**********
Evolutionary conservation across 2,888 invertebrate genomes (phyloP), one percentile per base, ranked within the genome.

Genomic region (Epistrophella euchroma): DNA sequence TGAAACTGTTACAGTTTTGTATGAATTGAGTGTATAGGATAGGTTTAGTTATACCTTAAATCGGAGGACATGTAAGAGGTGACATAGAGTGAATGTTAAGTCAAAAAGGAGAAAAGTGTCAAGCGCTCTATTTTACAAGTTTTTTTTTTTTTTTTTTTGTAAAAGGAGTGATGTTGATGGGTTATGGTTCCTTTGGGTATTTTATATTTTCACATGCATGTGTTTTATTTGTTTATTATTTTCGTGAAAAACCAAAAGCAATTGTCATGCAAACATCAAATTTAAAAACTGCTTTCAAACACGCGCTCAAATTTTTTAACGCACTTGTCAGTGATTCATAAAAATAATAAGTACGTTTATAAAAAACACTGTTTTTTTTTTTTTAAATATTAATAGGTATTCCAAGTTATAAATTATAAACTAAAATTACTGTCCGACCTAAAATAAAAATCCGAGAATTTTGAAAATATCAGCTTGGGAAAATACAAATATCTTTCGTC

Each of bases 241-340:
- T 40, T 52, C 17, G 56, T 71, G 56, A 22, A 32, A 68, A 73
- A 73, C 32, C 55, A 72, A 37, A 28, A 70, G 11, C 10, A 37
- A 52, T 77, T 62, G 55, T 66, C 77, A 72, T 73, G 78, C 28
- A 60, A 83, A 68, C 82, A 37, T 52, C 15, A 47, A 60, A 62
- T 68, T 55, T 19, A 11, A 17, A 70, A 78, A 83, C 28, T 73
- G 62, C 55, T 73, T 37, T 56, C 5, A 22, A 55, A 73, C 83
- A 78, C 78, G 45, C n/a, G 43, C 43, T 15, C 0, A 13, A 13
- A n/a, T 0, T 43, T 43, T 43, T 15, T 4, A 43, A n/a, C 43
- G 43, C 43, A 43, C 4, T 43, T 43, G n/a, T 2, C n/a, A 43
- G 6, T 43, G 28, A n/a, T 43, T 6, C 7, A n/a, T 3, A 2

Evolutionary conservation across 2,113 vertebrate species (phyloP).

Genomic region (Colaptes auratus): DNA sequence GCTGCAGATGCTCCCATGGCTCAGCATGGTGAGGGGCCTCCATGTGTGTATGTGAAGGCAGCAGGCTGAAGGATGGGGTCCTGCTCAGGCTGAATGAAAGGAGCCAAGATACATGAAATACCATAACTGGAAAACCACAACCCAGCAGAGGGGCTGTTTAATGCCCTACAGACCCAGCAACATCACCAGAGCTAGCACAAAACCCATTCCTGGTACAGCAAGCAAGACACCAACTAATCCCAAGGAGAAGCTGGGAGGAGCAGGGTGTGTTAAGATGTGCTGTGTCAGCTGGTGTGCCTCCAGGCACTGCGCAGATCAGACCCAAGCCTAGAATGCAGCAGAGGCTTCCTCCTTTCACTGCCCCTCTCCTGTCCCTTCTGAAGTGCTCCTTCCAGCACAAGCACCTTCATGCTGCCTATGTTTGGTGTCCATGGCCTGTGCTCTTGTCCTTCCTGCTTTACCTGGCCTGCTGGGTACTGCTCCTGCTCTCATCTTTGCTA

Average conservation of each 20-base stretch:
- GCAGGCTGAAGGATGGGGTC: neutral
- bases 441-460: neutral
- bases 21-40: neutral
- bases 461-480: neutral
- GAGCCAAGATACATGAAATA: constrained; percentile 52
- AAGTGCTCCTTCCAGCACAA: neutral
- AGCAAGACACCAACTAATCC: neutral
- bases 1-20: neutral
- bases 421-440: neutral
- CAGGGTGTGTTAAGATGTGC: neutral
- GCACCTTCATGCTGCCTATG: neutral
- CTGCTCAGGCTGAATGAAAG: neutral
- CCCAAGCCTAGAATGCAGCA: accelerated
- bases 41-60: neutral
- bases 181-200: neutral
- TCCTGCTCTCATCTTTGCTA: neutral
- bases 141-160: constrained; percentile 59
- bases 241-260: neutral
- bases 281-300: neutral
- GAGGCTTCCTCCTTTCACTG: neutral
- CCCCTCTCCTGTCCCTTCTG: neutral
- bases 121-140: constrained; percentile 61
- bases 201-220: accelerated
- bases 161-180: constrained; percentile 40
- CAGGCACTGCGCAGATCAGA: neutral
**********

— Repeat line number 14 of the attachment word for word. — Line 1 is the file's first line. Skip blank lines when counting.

Evolutionary conservation across 2,113 vertebrate species (phyloP).